U.S. Department of Defense
|Secretary of Defense Ash Carter; Sheryl Sandberg, Facebook COO and founder of LeanIn.org; Pentagon Press Secretary Peter Cook September 21, 2015||September 23, 2015|
PETER COOK: Thanks, everyone, for being here. I'm Peter Cook, the Pentagon press secretary.
The secretary and Sheryl will say a few words about the Lean In circle they just participated in, and a little bit more about the program within the military, and then we've got some folks who participate in the circle who are gonna make themselves available for questions unilaterally after that.
So thanks for being here, and with that, Mr. Secretary?
SECRETARY OF DEFENSE ASH CARTER: (inaudible) -- speaker. Thanks very much.
Good afternoon, everyone. Please. (inaudible) -- please. Well, listen, it's a great pleasure and privilege for me, first of all, to welcome once again to the Pentagon Sheryl Sandberg, who's been here before, and takes a strong interest in this place, and has strong expertise in our mission, and I'm so grateful to her for the attention she -- she pays to this wonderful institution.
As you know, Sheryl and I sat in on a Lean In circle with about a dozen servicewomen earlier today, and let me say, first of all, how incredible these service members are.
It reinforces the simple fact that the people are the strength of our military, and frankly, for the all-volunteer force to stay the strongest, for us to attract and retain the best people in the years ahead, we need to draw the top talent from the largest and most complete pool of Americans that we can. And the simple fact is that women make up half of the American population.
Whether here at the Pentagon or on a mess deck or on a corner of an airplane hangar, Lean In circles made up of servicewomen and men are taking place around the world. These small groups are getting together to learn, to grow together, and to encourage one another to work towards their ambitions.
One of the things I'm proudest of about this place is that DOD is fundamentally a learning organization. We try to face our problems and surmount them, and Lean In circles give us a way to do that best in an area where we need to learn and improve. Learn through mentorship, peer-to-peer and bottom-up, by brainstorming with colleagues, and by being able to let our guard down.
Lean In circles were pioneered by my admired friend, Sheryl Sandberg, herself a distinguished former public servant and business leader, and a staunch friend of the military. These circles have a proven record of empowering women throughout our ranks, and giving men a way to lean in also and support their female colleagues, and improve themselves.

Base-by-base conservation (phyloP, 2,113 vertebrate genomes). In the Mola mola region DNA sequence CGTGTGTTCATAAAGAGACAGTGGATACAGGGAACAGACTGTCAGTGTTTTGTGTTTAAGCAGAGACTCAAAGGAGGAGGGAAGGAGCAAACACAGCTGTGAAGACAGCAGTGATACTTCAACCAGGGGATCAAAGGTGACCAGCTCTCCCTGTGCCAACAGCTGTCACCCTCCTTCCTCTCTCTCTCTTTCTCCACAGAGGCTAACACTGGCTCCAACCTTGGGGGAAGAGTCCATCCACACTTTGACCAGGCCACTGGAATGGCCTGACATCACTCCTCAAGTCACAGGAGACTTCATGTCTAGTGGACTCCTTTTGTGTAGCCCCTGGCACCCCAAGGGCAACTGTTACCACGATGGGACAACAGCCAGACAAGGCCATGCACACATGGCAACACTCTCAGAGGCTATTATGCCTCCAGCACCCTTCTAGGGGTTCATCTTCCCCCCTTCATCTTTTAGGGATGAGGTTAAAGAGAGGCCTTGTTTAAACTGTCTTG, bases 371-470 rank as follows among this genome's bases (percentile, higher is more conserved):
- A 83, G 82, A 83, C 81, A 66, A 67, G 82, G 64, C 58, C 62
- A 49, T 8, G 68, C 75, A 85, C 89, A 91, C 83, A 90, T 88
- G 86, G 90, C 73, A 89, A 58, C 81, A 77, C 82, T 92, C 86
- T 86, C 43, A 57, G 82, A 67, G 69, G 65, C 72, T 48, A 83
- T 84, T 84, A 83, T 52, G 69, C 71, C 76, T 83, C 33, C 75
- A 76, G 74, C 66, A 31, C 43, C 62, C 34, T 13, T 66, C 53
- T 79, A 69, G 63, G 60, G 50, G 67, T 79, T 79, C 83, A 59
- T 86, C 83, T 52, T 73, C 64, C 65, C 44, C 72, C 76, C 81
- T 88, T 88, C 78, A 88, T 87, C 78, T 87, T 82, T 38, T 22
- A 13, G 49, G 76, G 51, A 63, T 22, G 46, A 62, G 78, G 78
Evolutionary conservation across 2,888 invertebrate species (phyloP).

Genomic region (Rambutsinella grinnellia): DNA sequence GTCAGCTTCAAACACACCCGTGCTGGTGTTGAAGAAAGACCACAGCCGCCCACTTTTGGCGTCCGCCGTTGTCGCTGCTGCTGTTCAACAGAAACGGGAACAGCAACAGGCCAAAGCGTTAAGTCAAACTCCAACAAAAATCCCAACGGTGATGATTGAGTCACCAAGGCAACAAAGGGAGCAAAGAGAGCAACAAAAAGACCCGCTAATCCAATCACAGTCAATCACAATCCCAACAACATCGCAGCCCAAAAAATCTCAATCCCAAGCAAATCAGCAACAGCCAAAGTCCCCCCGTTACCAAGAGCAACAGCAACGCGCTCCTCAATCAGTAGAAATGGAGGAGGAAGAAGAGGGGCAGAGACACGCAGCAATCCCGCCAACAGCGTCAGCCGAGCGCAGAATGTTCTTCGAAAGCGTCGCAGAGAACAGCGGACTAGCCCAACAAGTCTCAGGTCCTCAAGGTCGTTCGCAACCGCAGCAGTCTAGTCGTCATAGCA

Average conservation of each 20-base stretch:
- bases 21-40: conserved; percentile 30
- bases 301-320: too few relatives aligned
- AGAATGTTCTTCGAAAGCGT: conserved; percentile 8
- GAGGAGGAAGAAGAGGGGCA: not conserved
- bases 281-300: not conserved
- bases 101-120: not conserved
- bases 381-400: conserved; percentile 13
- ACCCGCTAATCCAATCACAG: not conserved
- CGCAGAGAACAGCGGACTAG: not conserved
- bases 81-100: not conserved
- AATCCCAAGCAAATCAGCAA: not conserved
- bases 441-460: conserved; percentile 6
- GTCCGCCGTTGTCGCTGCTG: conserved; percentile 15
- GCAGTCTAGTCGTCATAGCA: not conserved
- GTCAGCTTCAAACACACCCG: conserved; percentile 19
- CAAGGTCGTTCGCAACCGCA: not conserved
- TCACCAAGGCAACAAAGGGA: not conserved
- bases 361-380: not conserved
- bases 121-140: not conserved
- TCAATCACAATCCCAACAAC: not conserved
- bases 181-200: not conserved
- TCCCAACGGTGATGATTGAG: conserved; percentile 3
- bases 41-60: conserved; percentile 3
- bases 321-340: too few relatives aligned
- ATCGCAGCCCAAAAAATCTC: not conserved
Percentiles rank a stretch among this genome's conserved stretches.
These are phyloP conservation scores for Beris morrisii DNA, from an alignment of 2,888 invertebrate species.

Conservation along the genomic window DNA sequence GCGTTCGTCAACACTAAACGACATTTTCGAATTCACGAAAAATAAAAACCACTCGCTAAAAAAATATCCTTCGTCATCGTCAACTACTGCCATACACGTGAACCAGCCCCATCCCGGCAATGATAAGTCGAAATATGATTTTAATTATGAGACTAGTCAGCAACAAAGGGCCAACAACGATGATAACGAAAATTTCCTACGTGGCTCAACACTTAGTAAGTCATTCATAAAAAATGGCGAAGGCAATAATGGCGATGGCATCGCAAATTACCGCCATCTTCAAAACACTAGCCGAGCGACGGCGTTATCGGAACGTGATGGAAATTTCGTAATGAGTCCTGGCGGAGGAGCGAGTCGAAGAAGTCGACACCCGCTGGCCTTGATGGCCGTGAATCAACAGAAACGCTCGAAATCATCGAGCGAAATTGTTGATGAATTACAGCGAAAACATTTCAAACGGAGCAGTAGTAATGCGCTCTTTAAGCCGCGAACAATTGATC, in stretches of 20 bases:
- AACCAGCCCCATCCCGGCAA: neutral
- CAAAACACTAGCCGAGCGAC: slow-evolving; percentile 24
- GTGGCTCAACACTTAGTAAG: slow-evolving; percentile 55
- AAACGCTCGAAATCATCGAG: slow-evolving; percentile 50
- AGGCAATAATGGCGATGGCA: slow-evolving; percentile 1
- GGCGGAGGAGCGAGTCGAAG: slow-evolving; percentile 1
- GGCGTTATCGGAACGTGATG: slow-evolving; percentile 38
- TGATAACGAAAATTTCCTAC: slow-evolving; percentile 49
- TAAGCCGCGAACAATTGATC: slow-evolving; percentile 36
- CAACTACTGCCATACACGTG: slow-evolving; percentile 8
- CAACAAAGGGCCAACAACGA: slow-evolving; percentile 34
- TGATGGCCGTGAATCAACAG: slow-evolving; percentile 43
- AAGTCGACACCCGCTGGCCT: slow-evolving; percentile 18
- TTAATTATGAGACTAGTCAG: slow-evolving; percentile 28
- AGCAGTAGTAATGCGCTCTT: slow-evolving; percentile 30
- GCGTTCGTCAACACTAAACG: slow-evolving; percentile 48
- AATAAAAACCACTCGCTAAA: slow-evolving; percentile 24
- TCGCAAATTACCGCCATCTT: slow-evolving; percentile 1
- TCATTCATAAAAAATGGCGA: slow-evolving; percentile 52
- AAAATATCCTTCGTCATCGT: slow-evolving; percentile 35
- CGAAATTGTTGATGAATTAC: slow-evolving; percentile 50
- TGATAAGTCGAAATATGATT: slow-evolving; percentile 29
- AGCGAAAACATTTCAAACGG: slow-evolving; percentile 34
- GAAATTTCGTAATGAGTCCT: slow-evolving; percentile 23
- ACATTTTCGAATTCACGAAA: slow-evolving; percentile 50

That's why I'm pleased to announce DOD's support -- unconditional support -- for Lean In circles, through providing service members and civilian employees space and time to participate in their own circles. I highly encourage our people to take advantage of DOD spaces made available before, after, or during work hours to take place in these peer-mentoring relationships.
Lean In circles are voluntary, they're open to all, and have been organically springing up throughout the military. That's what makes them so effective, and we don't seek to change that. We simply want to provide our people flexibility and support to Lean In if they so please.
Our people make us the best. To stay the best, we need to keep up with current trends in talent management. We need to ensure we are recruiting, retaining and readying all Americans who step forward to serve. that's what I call 'the force of the future.'
Lean In complements those efforts to match a 21st-century force with a 21st-century personnel system. It's not just the right thing to do, it's the right thing for the military.
The department will continue to work with Lean In to feature our military circles online so others may join or learn how to start their own, and that information will be regularly updated.
As we consider a range of upgrades to personnel policies throughout the force, I hope our brave female service members and leaders will look to Lean In circles as a model way to champion success, build confidence and inspire those of all ages and ranks.
Now it's my pleasure to pass to my friend Sheryl to make a few comments.
SHERYL SANDBERG: Thank you, Secretary Carter, for inviting me here today, and for your leadership.
It is a -- a real honor for me to be here in this room with you, but also with these incredible, incredible women. I have great admiration for the women and men who serve in uniform, or are part of the Department of Defense civilians. I have special admiration for the women, because you fight for equality with every step you take, every day you come to work.
Today is an important day, because today is about Secretary Carter and the Department of Defense and everyone here recognizing that a more diverse force is a stronger force. We know that diverse organizations get better results, and that means using the full talents of our population.
The United States military has a huge role to play. Largest employer in our nation, and also, historically, the leader in a lot of social change. If the United States military can get this right, other industries will follow, and today is part of that.